Of the 19 million or so people who likely made it to the path of totality for today’ solar eclipse, I doubt I have much unique to share.  But I have to share my thoughts.  I’d read and prepared quite a bit, and I have to now echo the sentiment – you OWE IT TO YOURSELF to see a Total Solar Eclipse, before you die.

We made the final decision and run-in to the shadow’s path this morning, and wound up at the general aviation airport in Sumter, SC (I’m a “Flying” Squirrel, remember).  By a crazy coincidence, we wound up sharing the experience with the same friends from Boston we saw three weeks ago on our way to Maine – they were visiting family in Florence, SC, and drove to… the airport in Sumter, SC.  When we arrived, the clouds were pretty thick, but forecast to dissipate, so we set up a tent, had lunch, crossed our fingers and waited.  The universe smiled on us.

DSC_0302_croppedNo picture does it justice.  This was a multi-sensory experience, as the temperature dropped, the wind changed, the bugs got silent thinking night was falling.  The light was…weird.  Starting about 10 minutes prior to totality, it felt like an overcast winter day – that “flat” light that’s sort of washed out, but all the reds seemed to be missing.  Color was strange.  At the same time, the sun had become a point source of light, so shadows were strangely crisp.

We could see the Moon’s shadow rushing at us from the northwest, looking like hard rain under a thunderstorm.  And when the sun finally disappeared completely, and we pulled off the eye-shades – I felt completely overwhelmed.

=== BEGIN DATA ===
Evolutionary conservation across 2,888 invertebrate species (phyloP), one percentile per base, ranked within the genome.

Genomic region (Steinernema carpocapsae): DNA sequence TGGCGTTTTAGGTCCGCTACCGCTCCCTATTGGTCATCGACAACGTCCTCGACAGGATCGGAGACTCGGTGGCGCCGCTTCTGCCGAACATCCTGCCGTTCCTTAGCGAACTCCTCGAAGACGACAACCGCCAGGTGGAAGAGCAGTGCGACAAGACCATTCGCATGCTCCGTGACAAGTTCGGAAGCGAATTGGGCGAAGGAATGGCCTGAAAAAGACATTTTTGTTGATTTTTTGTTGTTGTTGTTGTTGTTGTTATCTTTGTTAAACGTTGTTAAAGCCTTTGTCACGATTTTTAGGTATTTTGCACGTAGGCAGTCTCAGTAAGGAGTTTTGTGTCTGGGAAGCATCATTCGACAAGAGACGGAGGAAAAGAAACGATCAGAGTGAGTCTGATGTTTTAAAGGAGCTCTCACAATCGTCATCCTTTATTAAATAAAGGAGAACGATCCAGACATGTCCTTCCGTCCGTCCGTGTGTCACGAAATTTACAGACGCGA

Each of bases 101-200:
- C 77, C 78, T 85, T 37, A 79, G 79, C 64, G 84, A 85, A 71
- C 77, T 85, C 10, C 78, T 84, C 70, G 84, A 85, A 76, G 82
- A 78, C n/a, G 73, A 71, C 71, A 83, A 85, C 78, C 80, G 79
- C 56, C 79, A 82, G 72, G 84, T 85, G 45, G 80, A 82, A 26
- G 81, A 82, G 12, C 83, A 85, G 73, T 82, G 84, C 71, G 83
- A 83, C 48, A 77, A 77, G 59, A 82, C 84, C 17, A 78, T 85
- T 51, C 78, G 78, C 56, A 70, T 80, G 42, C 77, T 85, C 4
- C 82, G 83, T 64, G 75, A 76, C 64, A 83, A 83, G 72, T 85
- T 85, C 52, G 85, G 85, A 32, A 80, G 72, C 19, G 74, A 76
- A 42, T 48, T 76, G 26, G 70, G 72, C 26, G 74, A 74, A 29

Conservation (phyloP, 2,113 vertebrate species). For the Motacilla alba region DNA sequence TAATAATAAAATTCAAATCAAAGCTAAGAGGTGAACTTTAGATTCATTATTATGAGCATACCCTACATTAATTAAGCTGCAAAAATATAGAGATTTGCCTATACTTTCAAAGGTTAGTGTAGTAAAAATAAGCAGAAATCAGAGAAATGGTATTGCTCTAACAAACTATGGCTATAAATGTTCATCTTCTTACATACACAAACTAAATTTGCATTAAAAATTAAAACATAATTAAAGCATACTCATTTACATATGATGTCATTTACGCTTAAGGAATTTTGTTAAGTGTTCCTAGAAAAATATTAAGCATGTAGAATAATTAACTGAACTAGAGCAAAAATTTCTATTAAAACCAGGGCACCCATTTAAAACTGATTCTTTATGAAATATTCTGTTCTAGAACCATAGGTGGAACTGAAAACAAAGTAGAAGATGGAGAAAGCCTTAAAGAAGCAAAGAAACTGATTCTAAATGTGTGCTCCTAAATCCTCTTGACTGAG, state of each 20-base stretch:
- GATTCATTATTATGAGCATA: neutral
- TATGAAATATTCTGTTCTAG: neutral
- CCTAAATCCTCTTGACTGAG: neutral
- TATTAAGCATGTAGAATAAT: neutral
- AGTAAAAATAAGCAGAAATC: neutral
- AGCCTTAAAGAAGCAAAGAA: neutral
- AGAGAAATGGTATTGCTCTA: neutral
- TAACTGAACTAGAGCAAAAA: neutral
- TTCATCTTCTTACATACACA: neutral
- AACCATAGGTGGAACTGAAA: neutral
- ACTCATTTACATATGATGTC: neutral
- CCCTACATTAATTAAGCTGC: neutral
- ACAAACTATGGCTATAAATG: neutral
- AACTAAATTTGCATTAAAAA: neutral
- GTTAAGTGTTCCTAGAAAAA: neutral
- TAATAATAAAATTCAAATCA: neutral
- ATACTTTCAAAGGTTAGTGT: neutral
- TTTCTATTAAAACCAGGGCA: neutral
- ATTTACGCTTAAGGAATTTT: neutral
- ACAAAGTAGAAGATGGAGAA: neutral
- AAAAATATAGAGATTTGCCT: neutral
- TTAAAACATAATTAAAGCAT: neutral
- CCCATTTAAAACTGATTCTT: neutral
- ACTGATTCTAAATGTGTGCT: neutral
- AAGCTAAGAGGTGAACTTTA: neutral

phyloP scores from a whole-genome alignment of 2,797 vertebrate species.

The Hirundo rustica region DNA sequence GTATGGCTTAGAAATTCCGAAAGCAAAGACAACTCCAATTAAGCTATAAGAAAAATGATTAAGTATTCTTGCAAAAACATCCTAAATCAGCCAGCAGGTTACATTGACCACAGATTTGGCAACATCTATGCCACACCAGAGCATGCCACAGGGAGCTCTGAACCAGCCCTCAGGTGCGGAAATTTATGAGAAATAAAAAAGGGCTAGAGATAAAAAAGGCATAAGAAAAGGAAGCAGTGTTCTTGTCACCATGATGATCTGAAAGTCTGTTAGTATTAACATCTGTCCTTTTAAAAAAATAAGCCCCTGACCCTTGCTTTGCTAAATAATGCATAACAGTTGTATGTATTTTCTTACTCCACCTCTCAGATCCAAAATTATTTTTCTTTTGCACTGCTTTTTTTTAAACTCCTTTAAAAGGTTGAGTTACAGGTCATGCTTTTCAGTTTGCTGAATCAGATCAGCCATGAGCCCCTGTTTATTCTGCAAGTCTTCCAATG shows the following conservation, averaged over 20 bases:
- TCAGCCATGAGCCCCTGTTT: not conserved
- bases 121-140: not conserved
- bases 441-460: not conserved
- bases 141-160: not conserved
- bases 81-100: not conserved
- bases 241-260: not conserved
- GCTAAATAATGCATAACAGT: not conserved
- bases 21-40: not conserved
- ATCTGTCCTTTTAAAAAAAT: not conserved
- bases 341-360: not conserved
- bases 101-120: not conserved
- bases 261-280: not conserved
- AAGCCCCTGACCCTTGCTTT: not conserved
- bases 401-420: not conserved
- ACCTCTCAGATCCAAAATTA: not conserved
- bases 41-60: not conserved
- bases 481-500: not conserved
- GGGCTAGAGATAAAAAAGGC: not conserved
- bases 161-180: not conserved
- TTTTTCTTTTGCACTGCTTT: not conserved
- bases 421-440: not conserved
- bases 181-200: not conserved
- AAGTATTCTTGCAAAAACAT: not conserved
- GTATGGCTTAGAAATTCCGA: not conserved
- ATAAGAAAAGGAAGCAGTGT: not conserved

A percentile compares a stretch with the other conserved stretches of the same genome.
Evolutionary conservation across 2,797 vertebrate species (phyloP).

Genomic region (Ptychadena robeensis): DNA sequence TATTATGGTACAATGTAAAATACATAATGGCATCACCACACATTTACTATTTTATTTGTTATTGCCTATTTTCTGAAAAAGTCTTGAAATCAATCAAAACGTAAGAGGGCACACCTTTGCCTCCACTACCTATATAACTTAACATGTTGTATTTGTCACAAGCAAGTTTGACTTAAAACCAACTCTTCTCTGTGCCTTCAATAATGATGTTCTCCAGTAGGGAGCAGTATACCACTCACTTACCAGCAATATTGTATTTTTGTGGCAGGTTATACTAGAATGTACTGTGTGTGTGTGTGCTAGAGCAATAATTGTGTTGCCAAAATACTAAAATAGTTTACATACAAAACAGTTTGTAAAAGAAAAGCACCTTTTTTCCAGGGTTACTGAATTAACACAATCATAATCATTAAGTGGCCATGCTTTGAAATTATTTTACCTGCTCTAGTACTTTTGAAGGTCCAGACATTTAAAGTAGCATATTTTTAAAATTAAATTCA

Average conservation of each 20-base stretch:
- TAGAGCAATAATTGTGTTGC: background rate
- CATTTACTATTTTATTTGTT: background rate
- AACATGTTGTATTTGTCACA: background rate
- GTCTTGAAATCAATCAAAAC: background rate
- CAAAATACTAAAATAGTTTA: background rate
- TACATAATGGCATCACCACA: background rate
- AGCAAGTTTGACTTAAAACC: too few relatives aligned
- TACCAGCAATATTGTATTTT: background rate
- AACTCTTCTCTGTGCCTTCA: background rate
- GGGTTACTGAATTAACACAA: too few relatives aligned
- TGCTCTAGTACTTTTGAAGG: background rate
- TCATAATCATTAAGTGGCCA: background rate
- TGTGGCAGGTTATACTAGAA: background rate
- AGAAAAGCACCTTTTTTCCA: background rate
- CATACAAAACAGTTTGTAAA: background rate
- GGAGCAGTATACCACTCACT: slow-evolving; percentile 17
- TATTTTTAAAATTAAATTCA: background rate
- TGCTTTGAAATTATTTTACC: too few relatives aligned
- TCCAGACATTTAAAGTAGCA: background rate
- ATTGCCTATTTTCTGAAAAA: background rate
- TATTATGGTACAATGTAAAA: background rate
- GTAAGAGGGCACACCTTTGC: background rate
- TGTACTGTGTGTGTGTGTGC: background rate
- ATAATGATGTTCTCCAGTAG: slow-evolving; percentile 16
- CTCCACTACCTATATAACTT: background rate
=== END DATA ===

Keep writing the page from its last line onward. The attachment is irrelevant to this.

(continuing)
The Sun had been replaced by this… THING in the sky.  A beautiful, perfectly black circle with the sinuous woven halo of the Sun’s corona.  The 360-degree sunset effect of red-orange at the horizon – that’s a real thing, it happened!  We saw Venus starting about 3 minutes before totality.  During totality we could see Jupiter, and the star Regulus (it’s the streaked bright spot in these pictures) just outside the corona.


But what got me was the transformation.  99% coverage was cool, but 100% was a completely different thing.  And the change was so dramatic, and so sudden – just phenomenal.

My son called it the best minute and a half of his life.  Thankfully, my wife also admitted that my eagerness to get here was justified.  I can see why people become “umbraphiles” and chase totality.  I can say without hesitation I’m already thinking about where to be on April 8, 2024.

For those curious, I’m working on a video… I’m sure it looks like a LOT of videos, but this experience was mine.  One that I will treasure.

What did you see?  I want to hear about it!  If you missed totality – try not to miss it next time.  Seriously.  I’m changed.

Get Out There

6 thoughts on “Quick, Totally Unique Thoughts on Totality

    • I saw your post! Looks like the binoculars worked well. Definitely, try and make it. Was talking with my boys last night about the fact that the effects of partial are pretty subtle – meaning I can see how, in antiquity, you could get right up to the moment of totality without noticing that anything was happening. Those folks caught by an eclipse as a surprise event must truly have thought the world was ending. Really abrupt, really dramatic!

      Liked by 2 people

      • … and in terror and awe, you hit the ground and pour out your apologies, requests, etc to whatever deity you think is behind it… and after only a couple minutes all is forgiven and suddenly back to normal. Pretty powerful!

        Liked by 2 people

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